Holding well this weekend were God’s Not Dead, which looks like it will end up at about the same domestic number as Son of God… about $60m.
The Grand Budapest Hotel remains a serious contender to become Wes Anderson’s biggest domestic grosser.
The Raid 2 and Finding Vivian Maier are doing well in limited release. And the weekend best for per-screen is Under The Skin, which will do about $35k on each of 4 screens.
Another big April opening with Captain America 2: The Winter Soldier. The film did about 5% better on Friday than Fast Five did a few years ago, though it cost about 40% more. International will have a hard time matching Fast Five‘s $400 million. But all this is a negative take on what will be a profitable film in the Marvel Universe. But that is the hard part of the route Marvel and Disney are traveling. If Cap 2 was a $300m worldwide grosser instead of a $400m+ one, they’d be looking at taking a loss on the film. On the other hand, Thor 2 did double overseas what it did domestically… that is the model at which Marvel is aiming its mighty hammer.
Not much else out there to talk about. 62% off for Noah is no surprise, especially with a new superhero in town. Nice hold for The Grand Budapest Hotel. Mr Peabody & Sherman will hit a disappointing $100m domestic today or tomorrow.
And in limited release, a strong start for the challenging but beautiful Under The Skin for A24. The number lands right in the middle of A24′s release history, behind Spring Breakers, The Spectacular Now, and The Bling Ring, but ahead of Ginger & Rosa, Enemy, and Charles Swan III. I’m not sure that opening on top of another Scarlett movie was the smartest movie… maybe could have waited a week.
I grew up on the “All In The Family”-”M*A*S*H*”-”Mary Tyler Moore”-_Bob Newhart” block (followed by the also-great “Carol Burnett Show”) in the 70s, back when networks could have a powerhouse Saturday night line-up.
Others will have different “Must See TV” preferences, but for me, the best 2 hours was Cosby, “Family Ties,” “Cheers,” and “Night Court,” followed by “Hill Street Blues,” though in Year 4 when the comedies came together… not the strongest “Hill Street” year.
And now, from HBO, the finest 2-hour block I can recall in recent years. It’s flipped from the norm, though this may not mean much, given the way we watch these days. An hour of “Game of Thrones,” followed by Mike Judge’s “Silicon Valley,” followed by the 3rd season of “Veep.”
For me, this is the best two hours of TV since that 1970′s block on CBS.
“Game of Thrones” remains “Game of Thrones.” It’s big, brassy pulp television. Could you fill the hour part of this great 2 hours with “True Detective” or “Boardwalk Empire” (which had its best season last season) or even “True Blood”? Sure. Pairing two great half-hour sitcoms is a tougher trick to pull off.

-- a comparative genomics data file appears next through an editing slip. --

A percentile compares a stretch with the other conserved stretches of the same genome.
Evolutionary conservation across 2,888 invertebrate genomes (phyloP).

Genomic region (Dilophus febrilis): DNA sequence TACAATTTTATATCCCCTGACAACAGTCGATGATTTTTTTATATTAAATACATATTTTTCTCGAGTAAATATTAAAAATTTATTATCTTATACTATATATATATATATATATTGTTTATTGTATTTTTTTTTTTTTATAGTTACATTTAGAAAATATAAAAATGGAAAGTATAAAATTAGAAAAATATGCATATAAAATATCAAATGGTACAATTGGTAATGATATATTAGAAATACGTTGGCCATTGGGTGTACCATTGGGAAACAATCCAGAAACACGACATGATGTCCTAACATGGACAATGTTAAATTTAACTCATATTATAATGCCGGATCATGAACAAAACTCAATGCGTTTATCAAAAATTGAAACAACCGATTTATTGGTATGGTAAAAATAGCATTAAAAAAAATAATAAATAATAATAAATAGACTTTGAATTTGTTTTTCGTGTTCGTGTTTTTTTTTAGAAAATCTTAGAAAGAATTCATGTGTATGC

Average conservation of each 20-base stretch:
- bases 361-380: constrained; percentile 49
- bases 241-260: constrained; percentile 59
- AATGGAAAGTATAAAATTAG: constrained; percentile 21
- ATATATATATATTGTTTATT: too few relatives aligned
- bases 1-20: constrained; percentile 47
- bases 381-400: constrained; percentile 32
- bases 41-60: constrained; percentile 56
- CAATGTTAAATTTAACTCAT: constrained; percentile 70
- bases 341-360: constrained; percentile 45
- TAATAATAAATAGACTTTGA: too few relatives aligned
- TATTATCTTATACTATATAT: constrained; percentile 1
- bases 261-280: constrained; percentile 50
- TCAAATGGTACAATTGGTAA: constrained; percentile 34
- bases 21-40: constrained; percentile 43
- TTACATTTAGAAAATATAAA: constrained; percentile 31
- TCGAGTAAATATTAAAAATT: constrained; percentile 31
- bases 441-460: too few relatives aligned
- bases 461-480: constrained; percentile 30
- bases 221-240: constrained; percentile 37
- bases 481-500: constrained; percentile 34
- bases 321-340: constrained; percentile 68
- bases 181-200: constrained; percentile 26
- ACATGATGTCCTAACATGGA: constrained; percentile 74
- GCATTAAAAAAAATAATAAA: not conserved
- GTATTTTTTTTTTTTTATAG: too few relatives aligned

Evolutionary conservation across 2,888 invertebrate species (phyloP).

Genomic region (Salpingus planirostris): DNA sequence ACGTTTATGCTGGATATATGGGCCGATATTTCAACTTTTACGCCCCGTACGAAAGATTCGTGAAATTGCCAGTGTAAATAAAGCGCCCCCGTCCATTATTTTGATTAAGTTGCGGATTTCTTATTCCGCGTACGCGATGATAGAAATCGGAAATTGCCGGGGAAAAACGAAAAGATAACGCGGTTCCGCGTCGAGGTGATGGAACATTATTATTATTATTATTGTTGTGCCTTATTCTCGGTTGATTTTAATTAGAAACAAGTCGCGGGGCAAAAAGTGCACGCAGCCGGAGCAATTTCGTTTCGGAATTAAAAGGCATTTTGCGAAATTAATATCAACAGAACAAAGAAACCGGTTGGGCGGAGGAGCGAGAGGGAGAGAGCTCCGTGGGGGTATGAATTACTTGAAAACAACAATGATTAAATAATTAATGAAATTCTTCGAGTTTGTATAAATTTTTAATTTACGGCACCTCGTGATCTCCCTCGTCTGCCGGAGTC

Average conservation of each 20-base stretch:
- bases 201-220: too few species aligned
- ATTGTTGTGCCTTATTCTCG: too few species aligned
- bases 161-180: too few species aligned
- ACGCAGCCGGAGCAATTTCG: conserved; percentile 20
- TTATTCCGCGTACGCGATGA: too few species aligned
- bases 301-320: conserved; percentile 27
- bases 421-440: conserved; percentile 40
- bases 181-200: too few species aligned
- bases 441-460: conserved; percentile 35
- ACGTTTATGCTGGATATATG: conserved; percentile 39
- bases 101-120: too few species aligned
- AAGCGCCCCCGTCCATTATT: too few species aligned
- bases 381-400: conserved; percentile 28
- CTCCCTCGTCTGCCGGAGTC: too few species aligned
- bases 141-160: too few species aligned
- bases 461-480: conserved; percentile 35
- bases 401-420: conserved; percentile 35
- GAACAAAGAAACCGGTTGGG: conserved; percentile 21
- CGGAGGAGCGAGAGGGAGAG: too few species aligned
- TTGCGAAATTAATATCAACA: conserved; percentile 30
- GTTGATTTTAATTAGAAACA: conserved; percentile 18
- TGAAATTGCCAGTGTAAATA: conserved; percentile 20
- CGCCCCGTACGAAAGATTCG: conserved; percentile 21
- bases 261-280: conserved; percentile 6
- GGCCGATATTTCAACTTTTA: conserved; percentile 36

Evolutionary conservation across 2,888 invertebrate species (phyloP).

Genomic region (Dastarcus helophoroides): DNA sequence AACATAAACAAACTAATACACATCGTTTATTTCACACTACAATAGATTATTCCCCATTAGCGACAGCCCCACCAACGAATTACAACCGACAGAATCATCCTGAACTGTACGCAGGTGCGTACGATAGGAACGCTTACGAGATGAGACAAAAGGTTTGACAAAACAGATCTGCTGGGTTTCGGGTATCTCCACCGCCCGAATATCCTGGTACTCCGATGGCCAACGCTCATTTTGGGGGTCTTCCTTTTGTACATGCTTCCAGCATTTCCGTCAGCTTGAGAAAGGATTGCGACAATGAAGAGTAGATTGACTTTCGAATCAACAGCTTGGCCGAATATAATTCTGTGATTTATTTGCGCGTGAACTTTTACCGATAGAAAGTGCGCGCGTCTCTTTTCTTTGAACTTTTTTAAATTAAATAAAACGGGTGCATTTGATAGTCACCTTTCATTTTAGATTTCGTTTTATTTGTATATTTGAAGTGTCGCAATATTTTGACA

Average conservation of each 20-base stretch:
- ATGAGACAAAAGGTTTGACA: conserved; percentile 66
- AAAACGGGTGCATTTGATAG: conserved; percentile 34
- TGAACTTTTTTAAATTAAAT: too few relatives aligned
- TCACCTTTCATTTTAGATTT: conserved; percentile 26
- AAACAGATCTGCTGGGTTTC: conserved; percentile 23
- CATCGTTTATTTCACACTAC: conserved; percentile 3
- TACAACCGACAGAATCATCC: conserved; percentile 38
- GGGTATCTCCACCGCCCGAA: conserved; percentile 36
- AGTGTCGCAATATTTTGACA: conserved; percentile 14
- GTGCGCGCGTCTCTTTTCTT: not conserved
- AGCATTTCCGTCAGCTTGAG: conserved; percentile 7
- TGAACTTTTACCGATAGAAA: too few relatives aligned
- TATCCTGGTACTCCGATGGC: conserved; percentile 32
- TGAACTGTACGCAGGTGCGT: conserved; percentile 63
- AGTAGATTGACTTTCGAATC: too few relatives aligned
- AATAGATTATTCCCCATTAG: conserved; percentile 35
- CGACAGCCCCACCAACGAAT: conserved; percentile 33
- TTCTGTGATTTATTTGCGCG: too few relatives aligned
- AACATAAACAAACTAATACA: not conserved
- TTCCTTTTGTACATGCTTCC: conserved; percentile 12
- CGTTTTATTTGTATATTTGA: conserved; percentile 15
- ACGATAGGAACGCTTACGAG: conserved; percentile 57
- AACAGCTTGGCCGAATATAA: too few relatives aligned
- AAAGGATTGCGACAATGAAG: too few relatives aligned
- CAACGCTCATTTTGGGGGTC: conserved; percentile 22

The only other comedy in the history of HBO on the level of “Veep” was “The Larry Sanders Show.” There are people who love “Entourage” or “Sex & The City” or “Eastbound & Down” or “Mr. Show.” But there is fun and then there is greatness.
I was a “Veep “guy from the first time I saw an episode. But this season of the show takes the next step. The manic edge, which is an Iannucci trademark, but didn’t fit Julia Louis-Dreyfus perfectly, has been filed off to be a perfect fit. There seem to be just as many storylines going on at the same time, but everything feels a little slower, a little clearer, a little cleaner.
Big storyline changes within the primary cast are really dangerous, potential caricatures instead of characters. But at the same time Iannucci and his writing team are opening up much broader comic potential, the show is going more classic.
For instance, old-school writers making fun of over-the-top blogs and bloggers is the stuff of potentially terrible junk TV. But just when you think it could be going someplace bad, the writers reel it in and tether it all to earthy reality.
Louis-Dreyfus, who took home the Emmy for this role for the last two years, is better than she’s been as Selena Meyer. You never see her working this season… she just is. And it’s not like she wasn’t already excellent. But while her instinct sometimes had her chasing the laugh in the last two seasons, she’s just playing the truth this year and she is perfection. In a weird way, it was as though she was, in the first two seasons, worried about being “The Mary” (the central character who wacky characters revolve around while she lets them get most of the laughs, named after Mary Tyler Moore) and has now embraced being in that role, while Iannucci and Co give her enough edgy material from that slot so she gets in as many razor-sharp lines as anyone.
The supporting cast remains impeccable. The staff, instead of being somewhat inert, defending their leader from ignoble irrelevance, get to be proactive for the first time.
They finally figure out where to take Jonah, besides being a target for brutal one-liners. Kevin Dunn and Gary Cole really shine with more prominent roles. Anna Chlumsky & Reid Scott get to compete more directly, but while both have to pretend not to be competing. And Emmy-winner Tony Hale is given a little more prominence this season.